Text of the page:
Tiny Python Projects
eBook - ePub

Tiny Python Projects

Learn coding and testing with puzzles and games

Ken Youens-Clark

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  1. 440 pagine
  2. English
  3. ePUB (disponibile sull'app)
  4. Disponibile su iOS e Android
eBook - ePub

Tiny Python Projects

Learn coding and testing with puzzles and games

Ken Youens-Clark

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Informazioni sul libro

"Tiny Python Projects is a gentle and amusing introduction to Python that will firm up key programming concepts while also making you giggle."—Amanda Debler, Schaeffler Key Features
Learn new programming concepts through 21-bitesize programs
Build an insult generator, a Tic-Tac-Toe AI, a talk-like-a-pirate program, and more
Discover testing techniques that will make you a better programmer
Code-along with free accompanying videos on YouTube Purchase of the print book includes a free eBook in PDF, Kindle, and ePub formats from Manning Publications. About The Book
The 21 fun-but-powerful activities in Tiny Python Projects teach Python fundamentals through puzzles and games. You'll be engaged and entertained with every exercise, as you learn about text manipulation, basic algorithms, and lists and dictionaries, and other foundational programming skills. Gain confidence and experience while you create each satisfying project. Instead of going quickly through a wide range of concepts, this book concentrates on the most useful skills, like text manipulation, data structures, collections, and program logic with projects that include a password creator, a word rhymer, and a Shakespearean insult generator. Author Ken Youens-Clark also teaches you good programming practice, including writing tests for your code as you go. What You Will Learn
Write command-line Python programs
Manipulate Python data structures
Use and control randomness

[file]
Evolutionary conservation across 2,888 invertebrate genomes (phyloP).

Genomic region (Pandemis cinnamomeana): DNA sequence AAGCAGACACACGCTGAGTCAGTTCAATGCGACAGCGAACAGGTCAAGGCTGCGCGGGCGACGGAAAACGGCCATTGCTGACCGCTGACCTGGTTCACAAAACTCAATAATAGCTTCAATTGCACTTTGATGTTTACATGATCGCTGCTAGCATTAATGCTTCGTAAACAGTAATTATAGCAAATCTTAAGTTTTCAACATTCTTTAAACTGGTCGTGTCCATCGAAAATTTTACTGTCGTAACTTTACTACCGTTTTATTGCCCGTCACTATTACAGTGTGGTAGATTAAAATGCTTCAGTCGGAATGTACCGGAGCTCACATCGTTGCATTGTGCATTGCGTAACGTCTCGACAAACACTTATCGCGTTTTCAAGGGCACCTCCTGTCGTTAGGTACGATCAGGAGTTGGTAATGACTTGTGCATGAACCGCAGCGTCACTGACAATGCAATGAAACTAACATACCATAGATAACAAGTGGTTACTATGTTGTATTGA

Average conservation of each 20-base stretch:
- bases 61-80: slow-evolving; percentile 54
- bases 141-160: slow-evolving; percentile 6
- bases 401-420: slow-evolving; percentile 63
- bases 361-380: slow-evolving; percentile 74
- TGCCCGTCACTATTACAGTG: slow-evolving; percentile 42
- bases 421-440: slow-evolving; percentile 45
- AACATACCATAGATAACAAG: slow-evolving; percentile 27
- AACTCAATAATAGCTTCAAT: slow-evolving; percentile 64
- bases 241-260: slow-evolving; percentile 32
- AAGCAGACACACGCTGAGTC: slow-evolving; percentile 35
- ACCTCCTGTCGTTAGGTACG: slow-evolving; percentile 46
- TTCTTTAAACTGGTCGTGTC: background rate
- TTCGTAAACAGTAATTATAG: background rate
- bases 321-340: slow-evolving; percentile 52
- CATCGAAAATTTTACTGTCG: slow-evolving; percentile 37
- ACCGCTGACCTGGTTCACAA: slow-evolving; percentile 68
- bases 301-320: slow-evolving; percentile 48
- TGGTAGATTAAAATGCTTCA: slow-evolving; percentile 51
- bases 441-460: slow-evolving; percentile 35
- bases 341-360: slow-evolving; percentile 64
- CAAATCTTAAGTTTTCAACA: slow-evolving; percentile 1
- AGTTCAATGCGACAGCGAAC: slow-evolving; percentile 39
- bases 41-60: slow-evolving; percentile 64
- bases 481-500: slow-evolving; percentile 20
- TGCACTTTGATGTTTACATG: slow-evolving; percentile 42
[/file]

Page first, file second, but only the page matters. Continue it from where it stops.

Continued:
Write and run tests for programs and functions
Download testing suites for each project This Book Is Written For
For readers familiar with the basics of Python programming. About The Author
Ken Youens-Clark is a Senior Scientific Programmer at the University of Arizona. He has an MS in Biosystems Engineering and has been programming for over 20 years. Table of Contents 1 How to write and test a Python program
2 The crow's nest: Working with strings
3 Going on a picnic: Working with lists
4 Jump the Five: Working with dictionaries
5 Howler: Working with files and STDOUT
6 Words count: Reading files and STDIN, iterating lists, formatting strings
7 Gashlycrumb: Looking items up in a dictionary
8 Apples and Bananas: Find and replace
9 Dial-a-Curse: Generating random insults from lists of words
10 Telephone: Randomly mutating strings
11 Bottles of Beer Song: Writing and testing functions
12 Ransom: Randomly capitalizing text
13 Twelve Days of Christmas: Algorithm design
14 Rhymer: Using regular expressions to create rhyming words
15 The Kentucky Friar: More regular expressions
16 The Scrambler: Randomly reordering the middles of words
17 Mad Libs: Using regular expressions
18 Gematria: Numeric encoding of text using ASCII values
19 Workout of the Day: Parsing CSV files, creating text table output
20 Password strength: Generating a secure and memorable password
21 Tic-Tac-Toe: Exploring state
22 Tic-Tac-Toe redux: An interactive version with type hints

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Informazioni

Editore
Manning
Anno
2020
ISBN
9781638350835

1 How to write and test a Python program

Before you start working on the exercises, I want to discuss how to write programs that are documented and tested. Specifically, we’re going to
  • Write a Python program to say “Hello, World!”
  • Handle command-line arguments using argparse
  • Run tests for the code with Pytest.
  • Learn about $PATH
  • Use tools like YAPF and Black to format the code
  • Use tools like Flake8 and Pylint to find problems in the code
  • Use the new.py program to create new programs

1.1 Creating your first program